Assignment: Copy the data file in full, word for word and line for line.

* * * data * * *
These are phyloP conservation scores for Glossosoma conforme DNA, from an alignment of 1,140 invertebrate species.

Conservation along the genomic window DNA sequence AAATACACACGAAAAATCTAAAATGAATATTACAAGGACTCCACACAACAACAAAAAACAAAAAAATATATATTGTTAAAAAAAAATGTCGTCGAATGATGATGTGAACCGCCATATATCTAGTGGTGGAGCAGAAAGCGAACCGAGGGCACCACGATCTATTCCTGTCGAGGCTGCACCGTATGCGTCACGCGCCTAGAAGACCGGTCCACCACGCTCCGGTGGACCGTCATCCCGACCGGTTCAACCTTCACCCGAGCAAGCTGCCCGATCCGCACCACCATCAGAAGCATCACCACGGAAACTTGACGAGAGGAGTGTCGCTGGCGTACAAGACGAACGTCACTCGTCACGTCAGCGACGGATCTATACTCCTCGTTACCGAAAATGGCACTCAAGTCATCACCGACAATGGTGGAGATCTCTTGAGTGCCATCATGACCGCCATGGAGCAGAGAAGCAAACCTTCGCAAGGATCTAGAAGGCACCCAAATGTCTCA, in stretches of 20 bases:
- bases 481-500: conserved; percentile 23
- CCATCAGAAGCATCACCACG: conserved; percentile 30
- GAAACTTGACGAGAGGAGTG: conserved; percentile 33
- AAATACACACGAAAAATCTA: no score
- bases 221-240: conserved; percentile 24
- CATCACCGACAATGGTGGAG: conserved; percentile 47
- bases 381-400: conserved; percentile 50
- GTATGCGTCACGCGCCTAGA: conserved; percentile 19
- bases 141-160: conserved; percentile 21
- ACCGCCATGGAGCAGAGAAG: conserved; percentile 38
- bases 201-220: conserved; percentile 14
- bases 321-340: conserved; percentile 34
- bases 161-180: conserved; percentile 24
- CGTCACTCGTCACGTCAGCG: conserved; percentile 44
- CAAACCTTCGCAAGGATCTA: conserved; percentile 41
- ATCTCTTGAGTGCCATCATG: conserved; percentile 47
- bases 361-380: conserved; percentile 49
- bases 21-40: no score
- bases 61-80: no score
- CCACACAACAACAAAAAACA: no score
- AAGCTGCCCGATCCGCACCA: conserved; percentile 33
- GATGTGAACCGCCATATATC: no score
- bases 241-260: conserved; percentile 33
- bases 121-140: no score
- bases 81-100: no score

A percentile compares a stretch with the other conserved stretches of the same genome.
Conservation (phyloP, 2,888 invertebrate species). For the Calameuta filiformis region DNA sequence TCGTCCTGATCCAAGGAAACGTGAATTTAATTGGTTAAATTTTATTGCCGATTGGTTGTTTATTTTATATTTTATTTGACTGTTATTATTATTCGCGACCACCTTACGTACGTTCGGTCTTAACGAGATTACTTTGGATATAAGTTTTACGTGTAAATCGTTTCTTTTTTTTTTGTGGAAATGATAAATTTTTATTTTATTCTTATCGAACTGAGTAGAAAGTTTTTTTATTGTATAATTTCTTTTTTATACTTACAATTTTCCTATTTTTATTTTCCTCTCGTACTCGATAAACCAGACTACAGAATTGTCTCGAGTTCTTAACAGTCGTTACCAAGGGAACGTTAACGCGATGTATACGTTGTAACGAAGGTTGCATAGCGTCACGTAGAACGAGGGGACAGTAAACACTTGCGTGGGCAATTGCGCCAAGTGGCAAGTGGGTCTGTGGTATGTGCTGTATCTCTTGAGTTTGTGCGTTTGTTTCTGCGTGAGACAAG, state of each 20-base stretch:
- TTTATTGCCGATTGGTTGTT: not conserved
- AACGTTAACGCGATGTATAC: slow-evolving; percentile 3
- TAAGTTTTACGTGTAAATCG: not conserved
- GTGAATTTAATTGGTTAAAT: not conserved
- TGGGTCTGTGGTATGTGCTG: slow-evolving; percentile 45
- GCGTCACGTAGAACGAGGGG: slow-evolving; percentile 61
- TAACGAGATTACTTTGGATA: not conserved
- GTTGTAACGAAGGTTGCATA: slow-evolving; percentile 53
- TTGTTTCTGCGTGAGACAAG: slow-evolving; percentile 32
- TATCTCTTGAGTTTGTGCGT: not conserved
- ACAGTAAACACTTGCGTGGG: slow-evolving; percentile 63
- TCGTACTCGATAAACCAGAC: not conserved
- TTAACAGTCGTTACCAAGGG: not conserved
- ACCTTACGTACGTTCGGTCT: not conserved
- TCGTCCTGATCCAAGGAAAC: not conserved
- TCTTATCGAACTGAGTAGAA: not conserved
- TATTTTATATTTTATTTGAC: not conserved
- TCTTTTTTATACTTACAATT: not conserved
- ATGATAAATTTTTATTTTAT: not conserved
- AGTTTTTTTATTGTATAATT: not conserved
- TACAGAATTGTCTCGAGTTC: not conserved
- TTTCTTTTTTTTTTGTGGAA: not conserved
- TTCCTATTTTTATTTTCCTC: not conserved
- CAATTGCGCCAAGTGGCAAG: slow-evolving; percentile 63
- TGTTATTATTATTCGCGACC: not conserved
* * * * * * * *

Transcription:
These are phyloP conservation scores for Glossosoma conforme DNA, from an alignment of 1,140 invertebrate species.

Conservation along the genomic window DNA sequence AAATACACACGAAAAATCTAAAATGAATATTACAAGGACTCCACACAACAACAAAAAACAAAAAAATATATATTGTTAAAAAAAAATGTCGTCGAATGATGATGTGAACCGCCATATATCTAGTGGTGGAGCAGAAAGCGAACCGAGGGCACCACGATCTATTCCTGTCGAGGCTGCACCGTATGCGTCACGCGCCTAGAAGACCGGTCCACCACGCTCCGGTGGACCGTCATCCCGACCGGTTCAACCTTCACCCGAGCAAGCTGCCCGATCCGCACCACCATCAGAAGCATCACCACGGAAACTTGACGAGAGGAGTGTCGCTGGCGTACAAGACGAACGTCACTCGTCACGTCAGCGACGGATCTATACTCCTCGTTACCGAAAATGGCACTCAAGTCATCACCGACAATGGTGGAGATCTCTTGAGTGCCATCATGACCGCCATGGAGCAGAGAAGCAAACCTTCGCAAGGATCTAGAAGGCACCCAAATGTCTCA, in stretches of 20 bases:
- bases 481-500: conserved; percentile 23
- CCATCAGAAGCATCACCACG: conserved; percentile 30
- GAAACTTGACGAGAGGAGTG: conserved; percentile 33
- AAATACACACGAAAAATCTA: no score
- bases 221-240: conserved; percentile 24
- CATCACCGACAATGGTGGAG: conserved; percentile 47
- bases 381-400: conserved; percentile 50
- GTATGCGTCACGCGCCTAGA: conserved; percentile 19
- bases 141-160: conserved; percentile 21
- ACCGCCATGGAGCAGAGAAG: conserved; percentile 38
- bases 201-220: conserved; percentile 14
- bases 321-340: conserved; percentile 34
- bases 161-180: conserved; percentile 24
- CGTCACTCGTCACGTCAGCG: conserved; percentile 44
- CAAACCTTCGCAAGGATCTA: conserved; percentile 41
- ATCTCTTGAGTGCCATCATG: conserved; percentile 47
- bases 361-380: conserved; percentile 49
- bases 21-40: no score
- bases 61-80: no score
- CCACACAACAACAAAAAACA: no score
- AAGCTGCCCGATCCGCACCA: conserved; percentile 33
- GATGTGAACCGCCATATATC: no score
- bases 241-260: conserved; percentile 33
- bases 121-140: no score
- bases 81-100: no score

A percentile compares a stretch with the other conserved stretches of the same genome.
Conservation (phyloP, 2,888 invertebrate species). For the Calameuta filiformis region DNA sequence TCGTCCTGATCCAAGGAAACGTGAATTTAATTGGTTAAATTTTATTGCCGATTGGTTGTTTATTTTATATTTTATTTGACTGTTATTATTATTCGCGACCACCTTACGTACGTTCGGTCTTAACGAGATTACTTTGGATATAAGTTTTACGTGTAAATCGTTTCTTTTTTTTTTGTGGAAATGATAAATTTTTATTTTATTCTTATCGAACTGAGTAGAAAGTTTTTTTATTGTATAATTTCTTTTTTATACTTACAATTTTCCTATTTTTATTTTCCTCTCGTACTCGATAAACCAGACTACAGAATTGTCTCGAGTTCTTAACAGTCGTTACCAAGGGAACGTTAACGCGATGTATACGTTGTAACGAAGGTTGCATAGCGTCACGTAGAACGAGGGGACAGTAAACACTTGCGTGGGCAATTGCGCCAAGTGGCAAGTGGGTCTGTGGTATGTGCTGTATCTCTTGAGTTTGTGCGTTTGTTTCTGCGTGAGACAAG, state of each 20-base stretch:
- TTTATTGCCGATTGGTTGTT: not conserved
- AACGTTAACGCGATGTATAC: slow-evolving; percentile 3
- TAAGTTTTACGTGTAAATCG: not conserved
- GTGAATTTAATTGGTTAAAT: not conserved
- TGGGTCTGTGGTATGTGCTG: slow-evolving; percentile 45
- GCGTCACGTAGAACGAGGGG: slow-evolving; percentile 61
- TAACGAGATTACTTTGGATA: not conserved
- GTTGTAACGAAGGTTGCATA: slow-evolving; percentile 53
- TTGTTTCTGCGTGAGACAAG: slow-evolving; percentile 32
- TATCTCTTGAGTTTGTGCGT: not conserved
- ACAGTAAACACTTGCGTGGG: slow-evolving; percentile 63
- TCGTACTCGATAAACCAGAC: not conserved
- TTAACAGTCGTTACCAAGGG: not conserved
- ACCTTACGTACGTTCGGTCT: not conserved
- TCGTCCTGATCCAAGGAAAC: not conserved
- TCTTATCGAACTGAGTAGAA: not conserved
- TATTTTATATTTTATTTGAC: not conserved
- TCTTTTTTATACTTACAATT: not conserved
- ATGATAAATTTTTATTTTAT: not conserved
- AGTTTTTTTATTGTATAATT: not conserved
- TACAGAATTGTCTCGAGTTC: not conserved
- TTTCTTTTTTTTTTGTGGAA: not conserved
- TTCCTATTTTTATTTTCCTC: not conserved
- CAATTGCGCCAAGTGGCAAG: slow-evolving; percentile 63
- TGTTATTATTATTCGCGACC: not conserved